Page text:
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Taking on the pirates

by Roger Field on Oct 10, 2016

Piracy has long been a problem for content producers and broadcasters in the region, which remains behind markets including Europe and the US in terms of fighting the threat.

But more recently there has been growing room for optimism, with initiatives from regional broadcasters and the MENA Broadcast Satellite Anti-Piracy Alliance, which was formed by a number of broadcasters and satellite operators in March 2014, helping to take the fight to the pirates.

Indeed, in the past few months there have been several victories from regional pay-TV operator OSN, which is increasingly quick to act against individuals or groups which illegally air content in the MENA region for which OSN holds the rights.

In late June, the Abu Dhabi Court convicted the administrator of a pirate website for illegally uploading torrents and enabling illegal streaming of copyrighted television series, movies, and misusing OSN’s intellectual property rights. The pirate was sentenced to six months in jail followed by deportation to his home country and was also ordered to pay AED 50,000 as compensation to OSN for copyright and trademark infringement.

This followed a series of successes in April when OSN announced that it had conducted more than 316 raids with the support of government authorities.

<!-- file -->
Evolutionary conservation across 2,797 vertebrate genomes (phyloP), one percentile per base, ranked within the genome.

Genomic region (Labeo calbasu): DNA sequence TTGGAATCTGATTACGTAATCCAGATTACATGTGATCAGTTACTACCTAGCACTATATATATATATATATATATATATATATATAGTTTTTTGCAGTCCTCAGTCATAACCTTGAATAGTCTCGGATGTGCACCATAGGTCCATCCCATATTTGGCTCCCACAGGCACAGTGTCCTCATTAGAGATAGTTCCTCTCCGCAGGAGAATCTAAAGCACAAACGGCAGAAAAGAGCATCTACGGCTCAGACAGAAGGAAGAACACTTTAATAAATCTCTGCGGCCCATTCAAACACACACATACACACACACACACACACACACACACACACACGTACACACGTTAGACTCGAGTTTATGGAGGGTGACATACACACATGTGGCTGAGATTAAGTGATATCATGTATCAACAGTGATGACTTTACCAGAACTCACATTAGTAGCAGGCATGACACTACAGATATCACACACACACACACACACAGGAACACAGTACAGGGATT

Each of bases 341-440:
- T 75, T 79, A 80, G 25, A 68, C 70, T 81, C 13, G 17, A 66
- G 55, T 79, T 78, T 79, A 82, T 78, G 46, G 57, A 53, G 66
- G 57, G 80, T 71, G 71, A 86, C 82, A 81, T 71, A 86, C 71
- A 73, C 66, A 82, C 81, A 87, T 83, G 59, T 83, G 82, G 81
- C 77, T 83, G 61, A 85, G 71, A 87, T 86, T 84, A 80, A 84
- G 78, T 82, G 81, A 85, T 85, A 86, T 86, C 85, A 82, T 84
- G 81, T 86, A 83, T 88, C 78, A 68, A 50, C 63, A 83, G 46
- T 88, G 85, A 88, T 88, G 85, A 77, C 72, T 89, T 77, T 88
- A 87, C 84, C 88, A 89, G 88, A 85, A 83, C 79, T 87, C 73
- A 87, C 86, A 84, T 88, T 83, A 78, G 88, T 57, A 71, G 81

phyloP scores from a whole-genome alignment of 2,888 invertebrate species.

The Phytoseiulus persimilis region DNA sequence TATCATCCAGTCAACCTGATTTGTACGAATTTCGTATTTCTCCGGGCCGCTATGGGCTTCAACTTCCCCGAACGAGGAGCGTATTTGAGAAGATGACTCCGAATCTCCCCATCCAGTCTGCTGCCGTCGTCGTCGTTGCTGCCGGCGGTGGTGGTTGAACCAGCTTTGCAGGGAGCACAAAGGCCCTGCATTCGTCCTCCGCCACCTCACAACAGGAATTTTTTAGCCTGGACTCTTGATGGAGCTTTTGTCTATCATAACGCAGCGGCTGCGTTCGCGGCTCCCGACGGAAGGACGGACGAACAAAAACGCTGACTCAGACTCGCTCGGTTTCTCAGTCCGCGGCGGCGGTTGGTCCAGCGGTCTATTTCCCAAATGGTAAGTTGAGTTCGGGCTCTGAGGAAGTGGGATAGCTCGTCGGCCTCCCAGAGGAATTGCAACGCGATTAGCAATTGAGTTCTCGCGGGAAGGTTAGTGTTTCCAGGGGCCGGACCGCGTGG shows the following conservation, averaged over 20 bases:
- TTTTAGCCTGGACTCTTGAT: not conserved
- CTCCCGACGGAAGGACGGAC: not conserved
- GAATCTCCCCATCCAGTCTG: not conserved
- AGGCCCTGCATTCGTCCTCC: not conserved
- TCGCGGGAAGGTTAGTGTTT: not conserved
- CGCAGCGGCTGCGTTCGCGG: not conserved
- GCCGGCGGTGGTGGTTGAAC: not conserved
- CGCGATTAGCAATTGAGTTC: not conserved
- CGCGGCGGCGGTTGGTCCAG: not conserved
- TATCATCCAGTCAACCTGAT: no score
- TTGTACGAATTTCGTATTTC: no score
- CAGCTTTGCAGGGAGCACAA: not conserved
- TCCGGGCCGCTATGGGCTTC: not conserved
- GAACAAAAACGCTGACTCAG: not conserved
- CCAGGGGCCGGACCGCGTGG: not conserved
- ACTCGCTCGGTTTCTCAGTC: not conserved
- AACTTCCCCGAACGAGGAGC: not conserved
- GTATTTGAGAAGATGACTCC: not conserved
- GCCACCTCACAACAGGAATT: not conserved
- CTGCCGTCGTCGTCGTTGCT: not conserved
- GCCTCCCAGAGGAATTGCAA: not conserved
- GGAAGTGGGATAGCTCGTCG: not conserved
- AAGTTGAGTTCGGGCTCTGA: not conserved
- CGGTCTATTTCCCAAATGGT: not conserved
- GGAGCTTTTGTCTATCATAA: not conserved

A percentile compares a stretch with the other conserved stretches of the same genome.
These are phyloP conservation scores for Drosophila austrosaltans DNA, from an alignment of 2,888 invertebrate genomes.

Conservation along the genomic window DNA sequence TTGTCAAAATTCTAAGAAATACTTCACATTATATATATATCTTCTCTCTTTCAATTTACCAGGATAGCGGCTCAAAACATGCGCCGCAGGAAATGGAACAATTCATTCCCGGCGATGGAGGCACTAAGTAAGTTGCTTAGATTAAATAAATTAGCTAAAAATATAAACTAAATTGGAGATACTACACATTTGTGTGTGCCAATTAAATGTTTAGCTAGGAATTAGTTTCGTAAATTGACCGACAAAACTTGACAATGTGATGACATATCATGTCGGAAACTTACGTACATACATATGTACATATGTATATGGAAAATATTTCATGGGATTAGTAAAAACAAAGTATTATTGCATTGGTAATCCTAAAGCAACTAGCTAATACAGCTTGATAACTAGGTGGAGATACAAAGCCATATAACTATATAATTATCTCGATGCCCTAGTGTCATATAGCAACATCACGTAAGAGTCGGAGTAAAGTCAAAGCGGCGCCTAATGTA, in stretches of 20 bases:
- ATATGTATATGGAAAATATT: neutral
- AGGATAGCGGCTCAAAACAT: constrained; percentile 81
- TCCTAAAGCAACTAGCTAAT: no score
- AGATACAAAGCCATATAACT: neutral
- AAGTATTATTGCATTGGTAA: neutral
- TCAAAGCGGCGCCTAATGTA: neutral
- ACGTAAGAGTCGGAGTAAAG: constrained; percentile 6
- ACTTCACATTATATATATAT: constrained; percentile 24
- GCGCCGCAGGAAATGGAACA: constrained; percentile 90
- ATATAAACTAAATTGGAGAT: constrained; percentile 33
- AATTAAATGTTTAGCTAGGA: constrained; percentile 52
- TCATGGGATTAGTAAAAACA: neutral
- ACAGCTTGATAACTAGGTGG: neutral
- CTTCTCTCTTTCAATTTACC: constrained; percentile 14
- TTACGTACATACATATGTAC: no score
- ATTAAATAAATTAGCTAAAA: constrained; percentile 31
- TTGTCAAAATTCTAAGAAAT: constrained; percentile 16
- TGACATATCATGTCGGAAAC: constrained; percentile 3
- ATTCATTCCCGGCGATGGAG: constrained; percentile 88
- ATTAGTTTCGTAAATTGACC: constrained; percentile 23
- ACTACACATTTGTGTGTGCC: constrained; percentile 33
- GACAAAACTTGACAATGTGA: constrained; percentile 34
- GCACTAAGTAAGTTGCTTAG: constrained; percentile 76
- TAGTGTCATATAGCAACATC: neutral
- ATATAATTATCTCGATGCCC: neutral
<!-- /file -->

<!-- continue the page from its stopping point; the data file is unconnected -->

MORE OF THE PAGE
OSN worked with the authorities to swoop down on illegal Dish TV services and the unauthorised distribution of IPTV services.

While these successes deserve praise, it is clear that the scale of the problem is so great that much work remains to be done. Indeed, according to estimates by the International Data Corporation, TV piracy, through the use of illegal set-top boxes, unauthorised VPN subscriptions, and torrent downloads, costs over US$750 million in losses to the content and consumer product creation industries in the Middle East and Africa every year.

However, Nora Bakhorji, MBC Group’s anti-piracy executive, is optimistic about the potential impact of the group. “Since we started the coalition in 2014, we’ve had many successes. The coalition was built with only one aim in mind, which is to join the forces of the major players in the MENA region and combat piracy. We have developed policies and strategies and have built and nurtured a solid relationship with the members. We have been meeting for almost two years now and have come up with takedown policies where we all try to work together to remove these channels off air. As a coalition, we have successfully taken down numerous pirating channels up until today. We work together with the satellite distributors in order to avoid the legal route,” she says.

“We currently have a good working relationship with the UAE, Egypt and Saudi governments. Proactive engagement of the government, through the implementation of strict laws and raising public awareness, is vital to fighting this battle,” she adds.

In terms of which countries are worst affected by piracy, MBC’s experience appears to match the action taken by pay-TV peer, OSN. Bakhorji says: “The MENA region is suffering as a whole; there are many individuals who are willing to steal from the talented and successful people. For example, Egypt has great expertise in the film industry, great legacies and a large talent pool. It is a large target to many pirates. It will take time to create public awareness, governments are willing but progress is slow.”


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